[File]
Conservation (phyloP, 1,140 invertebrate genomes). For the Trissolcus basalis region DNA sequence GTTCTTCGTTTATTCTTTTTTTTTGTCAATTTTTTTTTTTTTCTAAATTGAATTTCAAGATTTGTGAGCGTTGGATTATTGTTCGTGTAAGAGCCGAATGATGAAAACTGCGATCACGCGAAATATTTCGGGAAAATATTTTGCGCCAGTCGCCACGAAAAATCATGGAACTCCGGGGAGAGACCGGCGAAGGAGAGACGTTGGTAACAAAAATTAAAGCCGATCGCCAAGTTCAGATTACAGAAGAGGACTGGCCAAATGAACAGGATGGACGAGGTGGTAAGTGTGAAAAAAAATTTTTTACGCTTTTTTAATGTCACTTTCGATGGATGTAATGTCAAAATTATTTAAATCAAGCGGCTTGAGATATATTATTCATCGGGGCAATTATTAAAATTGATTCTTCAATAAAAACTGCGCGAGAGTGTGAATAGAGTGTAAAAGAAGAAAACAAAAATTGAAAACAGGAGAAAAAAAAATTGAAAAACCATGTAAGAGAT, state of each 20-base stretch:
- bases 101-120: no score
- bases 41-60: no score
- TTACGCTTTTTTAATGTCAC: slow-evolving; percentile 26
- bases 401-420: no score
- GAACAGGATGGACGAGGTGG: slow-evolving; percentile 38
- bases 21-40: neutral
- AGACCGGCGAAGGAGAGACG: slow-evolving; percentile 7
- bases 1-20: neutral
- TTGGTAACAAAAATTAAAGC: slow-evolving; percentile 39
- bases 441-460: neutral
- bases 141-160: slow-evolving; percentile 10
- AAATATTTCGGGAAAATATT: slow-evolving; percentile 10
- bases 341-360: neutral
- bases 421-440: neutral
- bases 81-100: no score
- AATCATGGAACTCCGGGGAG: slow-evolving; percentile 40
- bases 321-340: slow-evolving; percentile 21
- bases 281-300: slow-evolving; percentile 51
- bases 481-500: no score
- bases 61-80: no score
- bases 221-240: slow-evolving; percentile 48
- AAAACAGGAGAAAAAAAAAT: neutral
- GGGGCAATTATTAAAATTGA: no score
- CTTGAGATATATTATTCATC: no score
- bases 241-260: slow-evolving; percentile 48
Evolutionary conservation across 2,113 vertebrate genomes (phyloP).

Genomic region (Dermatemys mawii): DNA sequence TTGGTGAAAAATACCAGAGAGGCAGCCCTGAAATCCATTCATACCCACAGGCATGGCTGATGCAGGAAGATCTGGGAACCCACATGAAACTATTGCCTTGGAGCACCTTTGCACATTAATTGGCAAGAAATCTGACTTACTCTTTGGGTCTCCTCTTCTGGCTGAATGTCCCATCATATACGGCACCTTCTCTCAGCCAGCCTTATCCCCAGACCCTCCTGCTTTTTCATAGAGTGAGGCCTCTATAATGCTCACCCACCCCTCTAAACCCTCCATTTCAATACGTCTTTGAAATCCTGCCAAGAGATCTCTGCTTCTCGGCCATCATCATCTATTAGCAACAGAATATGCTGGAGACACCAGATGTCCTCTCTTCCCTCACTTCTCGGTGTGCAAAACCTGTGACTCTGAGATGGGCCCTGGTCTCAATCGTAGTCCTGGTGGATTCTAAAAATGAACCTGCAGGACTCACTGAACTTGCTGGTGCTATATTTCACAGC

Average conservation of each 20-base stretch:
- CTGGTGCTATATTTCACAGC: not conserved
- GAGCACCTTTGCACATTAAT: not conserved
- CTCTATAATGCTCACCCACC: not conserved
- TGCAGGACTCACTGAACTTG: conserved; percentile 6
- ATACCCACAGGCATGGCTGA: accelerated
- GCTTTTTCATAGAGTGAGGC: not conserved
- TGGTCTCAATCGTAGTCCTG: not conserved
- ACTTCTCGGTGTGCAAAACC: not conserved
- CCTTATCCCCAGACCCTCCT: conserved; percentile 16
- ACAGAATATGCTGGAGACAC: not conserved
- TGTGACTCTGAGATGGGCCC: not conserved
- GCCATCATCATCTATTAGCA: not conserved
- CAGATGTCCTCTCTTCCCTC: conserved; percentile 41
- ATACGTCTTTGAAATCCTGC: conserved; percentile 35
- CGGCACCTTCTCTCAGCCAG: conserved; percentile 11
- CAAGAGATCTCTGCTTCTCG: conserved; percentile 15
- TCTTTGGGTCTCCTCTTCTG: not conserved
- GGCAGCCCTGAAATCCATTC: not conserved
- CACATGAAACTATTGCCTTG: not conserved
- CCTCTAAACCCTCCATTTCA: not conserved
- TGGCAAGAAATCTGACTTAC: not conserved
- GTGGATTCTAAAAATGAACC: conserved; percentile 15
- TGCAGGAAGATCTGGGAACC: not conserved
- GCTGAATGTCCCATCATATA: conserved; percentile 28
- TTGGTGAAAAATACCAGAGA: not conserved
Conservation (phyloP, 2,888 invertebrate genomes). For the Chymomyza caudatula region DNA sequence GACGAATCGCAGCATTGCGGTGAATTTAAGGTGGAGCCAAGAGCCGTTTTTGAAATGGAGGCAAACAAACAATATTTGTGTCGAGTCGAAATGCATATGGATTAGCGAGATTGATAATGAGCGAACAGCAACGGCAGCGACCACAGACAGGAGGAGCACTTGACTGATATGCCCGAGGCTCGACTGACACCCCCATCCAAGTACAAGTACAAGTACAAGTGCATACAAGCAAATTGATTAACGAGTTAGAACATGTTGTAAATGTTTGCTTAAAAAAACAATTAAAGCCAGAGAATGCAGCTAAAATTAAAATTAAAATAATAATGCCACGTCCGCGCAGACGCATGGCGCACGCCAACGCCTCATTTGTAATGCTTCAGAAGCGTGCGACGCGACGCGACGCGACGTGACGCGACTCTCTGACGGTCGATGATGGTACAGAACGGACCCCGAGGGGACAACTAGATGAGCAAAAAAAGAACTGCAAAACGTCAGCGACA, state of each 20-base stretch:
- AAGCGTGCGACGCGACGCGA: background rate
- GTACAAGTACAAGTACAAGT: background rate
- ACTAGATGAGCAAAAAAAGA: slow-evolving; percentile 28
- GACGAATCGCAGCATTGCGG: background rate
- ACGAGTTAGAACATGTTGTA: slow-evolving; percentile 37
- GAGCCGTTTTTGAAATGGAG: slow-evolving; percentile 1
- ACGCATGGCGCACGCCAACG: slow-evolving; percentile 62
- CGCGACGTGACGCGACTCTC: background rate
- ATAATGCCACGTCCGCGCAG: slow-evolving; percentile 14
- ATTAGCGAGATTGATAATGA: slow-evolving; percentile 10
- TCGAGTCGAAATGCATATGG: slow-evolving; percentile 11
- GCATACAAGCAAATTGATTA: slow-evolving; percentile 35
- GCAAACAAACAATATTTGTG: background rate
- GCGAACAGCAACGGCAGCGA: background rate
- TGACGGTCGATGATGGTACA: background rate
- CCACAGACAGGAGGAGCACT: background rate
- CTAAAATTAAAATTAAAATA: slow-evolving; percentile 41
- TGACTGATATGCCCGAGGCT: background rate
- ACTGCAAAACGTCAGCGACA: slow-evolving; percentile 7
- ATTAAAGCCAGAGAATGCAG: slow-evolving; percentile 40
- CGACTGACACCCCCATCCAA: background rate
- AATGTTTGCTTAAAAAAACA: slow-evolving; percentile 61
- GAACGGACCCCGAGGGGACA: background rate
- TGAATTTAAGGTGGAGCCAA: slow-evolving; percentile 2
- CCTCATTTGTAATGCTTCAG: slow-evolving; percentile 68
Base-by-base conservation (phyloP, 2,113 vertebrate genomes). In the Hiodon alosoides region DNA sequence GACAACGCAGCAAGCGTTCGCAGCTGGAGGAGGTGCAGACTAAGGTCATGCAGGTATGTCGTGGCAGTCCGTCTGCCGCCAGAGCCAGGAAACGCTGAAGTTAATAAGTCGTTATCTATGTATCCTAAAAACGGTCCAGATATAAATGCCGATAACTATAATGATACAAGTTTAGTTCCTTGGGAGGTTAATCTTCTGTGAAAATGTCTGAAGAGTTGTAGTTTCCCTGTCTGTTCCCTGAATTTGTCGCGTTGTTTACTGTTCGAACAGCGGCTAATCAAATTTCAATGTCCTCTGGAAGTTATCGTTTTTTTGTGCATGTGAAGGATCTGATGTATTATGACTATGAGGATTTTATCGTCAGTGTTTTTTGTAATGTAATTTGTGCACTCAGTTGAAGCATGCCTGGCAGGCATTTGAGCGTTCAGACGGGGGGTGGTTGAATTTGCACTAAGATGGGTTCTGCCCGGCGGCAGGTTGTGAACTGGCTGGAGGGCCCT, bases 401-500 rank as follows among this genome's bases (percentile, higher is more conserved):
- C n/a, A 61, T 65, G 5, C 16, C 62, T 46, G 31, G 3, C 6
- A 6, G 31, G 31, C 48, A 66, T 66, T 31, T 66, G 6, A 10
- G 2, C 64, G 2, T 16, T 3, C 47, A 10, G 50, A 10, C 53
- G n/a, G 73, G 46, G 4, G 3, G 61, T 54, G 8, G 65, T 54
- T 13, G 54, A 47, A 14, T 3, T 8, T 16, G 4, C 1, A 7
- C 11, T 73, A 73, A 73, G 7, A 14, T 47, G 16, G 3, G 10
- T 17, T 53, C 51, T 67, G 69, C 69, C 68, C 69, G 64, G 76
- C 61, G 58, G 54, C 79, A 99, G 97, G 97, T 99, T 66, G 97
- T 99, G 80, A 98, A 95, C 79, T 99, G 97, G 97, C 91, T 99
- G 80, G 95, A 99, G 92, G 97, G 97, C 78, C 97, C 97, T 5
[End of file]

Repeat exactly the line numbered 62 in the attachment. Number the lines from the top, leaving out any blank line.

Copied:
- ACGCATGGCGCACGCCAACG: slow-evolving; percentile 62